Change came for this neighborhood in 1944, the year when Smith died. The city had ambitious plans to raze hundreds of tenements and replace them with public housing. Block by block the buildings were gone, leaving two survivors: the old Fourth Precinct at 9 Oak Street and P.S. 114. The precinct and the elevated tracks watched over the disappearing neighborhood. Also lost in this slum clearance, the Society of San Giuseppe at 64 Oak Street, and the old Mariner’s Church. And then the precinct was demolished, leaving only the school.
In the following decade, the neighborhood lost its proximity to the subway with the razing of the Third Avenue El below Chatham Square in 1950, and with the rest of its Manhattan section closing in 1955. There is a short subway tunnel built in the 1970s near Chatham Square for the Second Avenue Subway, but it likely won’t see train service for another century.
In the 1951 image from the Municipal Archives, we see P.S. 114 as the lone remnant of a neighborhood that preceded the public housing towers. In this aerial photo we also see P.S. 1 behind the superblock, also a beaux arts design. James Slip is seen running through the superblock but it will soon be erased in favor of a parking lot. Within two years, all of the public housing towers would be completed.
In 1947 the elementary school became the Metropolitan Vocational High School, which trained young musicians and actors including Eartha Kitt. Photographer William P. Gottlieb documented this school in a collection that’s now found at the Library of Congress. The school later relocated to Midtown and then the Upper West Side as LaGuardia High School, from where I graduated.
In 1966 architect Percival Goodman designed the modernist successor to P.S. 114, the Jacob Riis P.S. 126 and the neighboring recreation center. Goodman is best known for designing palatial suburban synagogues with more than 50 in his portfolio as the “most prolific architect in Jewish history.”
In 1970 the rec center received a sweeping 55’ by 26’ mural painted by neighborhood youths. The same way that a rap song openly brings up society’s vices, this artwork depicts policemen taking bribes, drug‐taking and beatings. The imagery here is reminiscent of artist Joan Miro’s biomorphic shapes.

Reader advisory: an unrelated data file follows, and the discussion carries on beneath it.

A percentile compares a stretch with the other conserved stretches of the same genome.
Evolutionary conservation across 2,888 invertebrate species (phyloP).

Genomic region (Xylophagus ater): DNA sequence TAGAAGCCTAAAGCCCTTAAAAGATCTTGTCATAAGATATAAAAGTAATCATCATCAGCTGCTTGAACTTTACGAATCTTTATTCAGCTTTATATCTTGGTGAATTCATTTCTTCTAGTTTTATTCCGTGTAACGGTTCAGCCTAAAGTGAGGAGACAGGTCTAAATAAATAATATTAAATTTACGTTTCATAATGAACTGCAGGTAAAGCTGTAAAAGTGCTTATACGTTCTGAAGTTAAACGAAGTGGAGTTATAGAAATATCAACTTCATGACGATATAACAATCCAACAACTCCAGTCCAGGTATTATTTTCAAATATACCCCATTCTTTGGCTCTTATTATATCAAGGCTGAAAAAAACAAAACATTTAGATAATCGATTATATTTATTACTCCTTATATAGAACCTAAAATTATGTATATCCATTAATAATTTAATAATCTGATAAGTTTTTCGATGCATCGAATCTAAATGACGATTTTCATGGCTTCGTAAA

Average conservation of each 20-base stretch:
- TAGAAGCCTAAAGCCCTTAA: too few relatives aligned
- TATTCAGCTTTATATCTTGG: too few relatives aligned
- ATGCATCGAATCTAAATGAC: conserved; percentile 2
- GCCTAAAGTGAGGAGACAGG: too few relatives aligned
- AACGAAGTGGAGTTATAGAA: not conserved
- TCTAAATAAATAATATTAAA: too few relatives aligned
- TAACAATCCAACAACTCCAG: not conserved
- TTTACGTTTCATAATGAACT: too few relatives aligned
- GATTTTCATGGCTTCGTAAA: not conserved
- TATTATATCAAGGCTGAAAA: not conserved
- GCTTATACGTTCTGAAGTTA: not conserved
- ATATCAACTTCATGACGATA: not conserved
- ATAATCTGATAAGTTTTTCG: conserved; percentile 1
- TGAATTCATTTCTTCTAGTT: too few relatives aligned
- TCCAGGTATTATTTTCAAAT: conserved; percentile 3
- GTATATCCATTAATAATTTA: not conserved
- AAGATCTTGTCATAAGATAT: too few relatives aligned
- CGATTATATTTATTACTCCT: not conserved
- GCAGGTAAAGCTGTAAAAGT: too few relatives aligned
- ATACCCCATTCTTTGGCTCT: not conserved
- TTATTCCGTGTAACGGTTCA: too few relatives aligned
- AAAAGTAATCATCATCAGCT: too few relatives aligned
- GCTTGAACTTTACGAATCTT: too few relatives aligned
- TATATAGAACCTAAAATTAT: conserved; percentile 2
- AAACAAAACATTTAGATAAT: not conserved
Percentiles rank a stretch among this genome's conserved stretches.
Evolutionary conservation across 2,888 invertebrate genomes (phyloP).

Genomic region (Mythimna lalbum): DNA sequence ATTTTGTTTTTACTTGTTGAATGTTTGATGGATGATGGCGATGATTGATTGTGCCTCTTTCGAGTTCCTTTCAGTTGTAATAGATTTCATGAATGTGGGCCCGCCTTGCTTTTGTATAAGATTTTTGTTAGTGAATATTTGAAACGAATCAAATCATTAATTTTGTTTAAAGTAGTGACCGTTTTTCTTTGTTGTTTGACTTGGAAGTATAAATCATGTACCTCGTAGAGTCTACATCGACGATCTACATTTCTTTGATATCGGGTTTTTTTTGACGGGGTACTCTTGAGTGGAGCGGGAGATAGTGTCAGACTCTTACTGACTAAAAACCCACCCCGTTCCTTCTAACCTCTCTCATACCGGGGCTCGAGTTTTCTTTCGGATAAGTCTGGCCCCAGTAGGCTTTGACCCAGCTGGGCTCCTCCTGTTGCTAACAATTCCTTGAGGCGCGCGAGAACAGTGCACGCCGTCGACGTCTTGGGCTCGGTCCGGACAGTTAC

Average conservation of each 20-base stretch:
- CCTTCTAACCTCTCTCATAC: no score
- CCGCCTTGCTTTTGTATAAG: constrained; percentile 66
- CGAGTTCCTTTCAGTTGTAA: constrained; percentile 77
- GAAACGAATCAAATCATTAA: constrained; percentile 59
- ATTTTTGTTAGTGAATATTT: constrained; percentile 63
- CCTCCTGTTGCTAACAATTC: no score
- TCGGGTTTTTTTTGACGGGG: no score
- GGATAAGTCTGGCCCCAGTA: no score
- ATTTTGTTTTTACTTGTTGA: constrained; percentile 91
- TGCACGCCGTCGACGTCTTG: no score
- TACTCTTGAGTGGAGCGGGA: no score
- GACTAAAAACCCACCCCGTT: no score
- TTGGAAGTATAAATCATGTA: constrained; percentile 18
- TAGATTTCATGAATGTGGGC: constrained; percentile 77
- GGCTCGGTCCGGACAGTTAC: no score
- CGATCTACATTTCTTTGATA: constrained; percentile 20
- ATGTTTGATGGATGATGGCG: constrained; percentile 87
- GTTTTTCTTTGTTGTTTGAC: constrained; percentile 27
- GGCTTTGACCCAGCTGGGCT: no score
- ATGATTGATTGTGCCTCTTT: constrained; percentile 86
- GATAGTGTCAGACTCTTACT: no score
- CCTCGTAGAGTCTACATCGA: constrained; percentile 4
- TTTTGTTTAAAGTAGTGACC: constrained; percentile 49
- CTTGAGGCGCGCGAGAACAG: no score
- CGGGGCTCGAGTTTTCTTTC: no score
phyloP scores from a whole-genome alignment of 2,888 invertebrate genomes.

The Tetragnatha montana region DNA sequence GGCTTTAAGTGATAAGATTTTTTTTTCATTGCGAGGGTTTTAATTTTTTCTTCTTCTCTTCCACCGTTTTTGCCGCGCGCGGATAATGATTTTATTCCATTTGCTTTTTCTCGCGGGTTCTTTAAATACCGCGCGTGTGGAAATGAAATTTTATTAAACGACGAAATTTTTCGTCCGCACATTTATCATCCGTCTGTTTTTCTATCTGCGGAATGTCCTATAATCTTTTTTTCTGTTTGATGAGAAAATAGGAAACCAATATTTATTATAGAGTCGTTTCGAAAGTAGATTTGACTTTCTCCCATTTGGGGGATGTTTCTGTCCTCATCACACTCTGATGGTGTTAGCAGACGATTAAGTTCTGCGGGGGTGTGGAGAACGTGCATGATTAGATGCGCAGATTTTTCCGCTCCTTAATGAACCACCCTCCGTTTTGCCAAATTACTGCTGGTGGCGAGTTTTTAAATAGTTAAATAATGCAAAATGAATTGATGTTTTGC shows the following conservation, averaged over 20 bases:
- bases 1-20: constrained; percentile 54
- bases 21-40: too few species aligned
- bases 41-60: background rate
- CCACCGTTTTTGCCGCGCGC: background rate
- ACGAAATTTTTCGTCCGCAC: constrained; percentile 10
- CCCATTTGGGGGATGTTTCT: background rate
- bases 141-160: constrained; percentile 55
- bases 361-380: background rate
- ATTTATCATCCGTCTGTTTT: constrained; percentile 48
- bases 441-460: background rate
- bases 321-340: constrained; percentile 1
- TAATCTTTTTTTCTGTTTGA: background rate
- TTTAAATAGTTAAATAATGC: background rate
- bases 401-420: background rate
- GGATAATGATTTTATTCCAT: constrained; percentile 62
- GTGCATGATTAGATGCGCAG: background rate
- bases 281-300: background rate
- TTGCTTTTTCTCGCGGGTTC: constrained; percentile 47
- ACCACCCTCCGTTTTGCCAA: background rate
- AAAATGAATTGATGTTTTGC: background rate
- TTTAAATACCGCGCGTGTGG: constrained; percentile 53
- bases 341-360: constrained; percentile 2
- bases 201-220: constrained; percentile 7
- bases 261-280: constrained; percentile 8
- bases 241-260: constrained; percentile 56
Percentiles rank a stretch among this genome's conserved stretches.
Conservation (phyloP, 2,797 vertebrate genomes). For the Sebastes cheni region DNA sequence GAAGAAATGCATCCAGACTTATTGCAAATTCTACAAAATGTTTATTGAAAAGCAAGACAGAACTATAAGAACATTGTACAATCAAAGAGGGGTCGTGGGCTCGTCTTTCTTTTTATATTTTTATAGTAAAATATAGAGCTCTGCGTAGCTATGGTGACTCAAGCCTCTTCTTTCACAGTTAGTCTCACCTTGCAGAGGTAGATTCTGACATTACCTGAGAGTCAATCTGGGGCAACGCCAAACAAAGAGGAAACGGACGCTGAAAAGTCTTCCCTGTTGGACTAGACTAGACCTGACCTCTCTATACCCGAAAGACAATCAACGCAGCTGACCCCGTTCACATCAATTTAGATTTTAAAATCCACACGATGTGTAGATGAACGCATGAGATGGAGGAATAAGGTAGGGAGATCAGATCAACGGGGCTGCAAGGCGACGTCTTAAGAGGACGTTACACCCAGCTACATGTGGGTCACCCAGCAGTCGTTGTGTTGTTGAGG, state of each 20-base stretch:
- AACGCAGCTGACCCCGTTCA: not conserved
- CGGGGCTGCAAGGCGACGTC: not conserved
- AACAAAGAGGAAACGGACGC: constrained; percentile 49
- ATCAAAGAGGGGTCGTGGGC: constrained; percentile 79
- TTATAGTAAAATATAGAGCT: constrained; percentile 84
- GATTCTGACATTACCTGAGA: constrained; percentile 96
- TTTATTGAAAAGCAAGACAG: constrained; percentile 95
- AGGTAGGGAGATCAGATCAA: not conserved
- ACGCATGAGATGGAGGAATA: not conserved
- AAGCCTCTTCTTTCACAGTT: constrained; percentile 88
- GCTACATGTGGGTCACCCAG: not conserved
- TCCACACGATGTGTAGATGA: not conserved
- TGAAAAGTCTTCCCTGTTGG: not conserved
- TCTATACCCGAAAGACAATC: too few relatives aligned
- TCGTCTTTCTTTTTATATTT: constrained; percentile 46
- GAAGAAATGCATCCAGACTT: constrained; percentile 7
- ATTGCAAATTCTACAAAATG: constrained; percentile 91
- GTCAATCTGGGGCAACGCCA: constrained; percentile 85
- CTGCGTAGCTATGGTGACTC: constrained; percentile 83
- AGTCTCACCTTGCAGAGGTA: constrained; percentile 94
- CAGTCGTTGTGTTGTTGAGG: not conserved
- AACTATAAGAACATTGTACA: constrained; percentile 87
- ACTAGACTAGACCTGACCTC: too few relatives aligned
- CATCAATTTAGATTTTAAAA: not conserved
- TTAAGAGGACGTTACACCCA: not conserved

Relying on the NYPL Map Warper, we blend today’s superblock with the 1911 G. W Bromley atlas plate. As much as Robert moses liked Corbusian superblocks, he also liked to accommodate cars should the need arise to restore the old streets here.
At Alfred E. Smith houses, there is enough space between the 12 towers to provide visual corridors of the ghost streets that used to run here. The sections of Oak, James, and Water Streets that ring around the old school was renamed as part of Catherine Slip, while the addresses on it are listed as Catherine Street.
The monument honoring Alfred E. Smith served as a backdrop to a Forgotten-NY tour in April 2019, and Kevin has been here before in January 2019, on Pearl Street behind Police Plaza in 2016, and on James Street in 2014. Catherine Street was named after a member of the colonial Rutgers family that owned land here through 1865. See my earlier essay on what remains of their once-sizable estate.
The old P.S. 114 became a homeless family shelter in 1985, and it went through a rough three decades of suicides, gang activities, and overall neglect that betrayed its beaux arts appearance. I was surprised that the 2009 archeological survey by the Lower Manhattan Development Corporation and the AIA Guide mentioned P.S. 126, but not the older former P.S. 114. The entrance is unmarked, no flags or signs. A couple of DHS vans hint at its current purpose. The interior of this Snyder-period school is truly forgotten, known only to homeless outreach workers, their clients, and security guards.
Sergey Kadinsky is the author of Hidden Waters of New York City: A History and Guide to 101 Forgotten Lakes, Ponds, Creeks, and Streams in the Five Boroughs (2016, Countryman Press) and the webmaster of Hidden Waters Blog.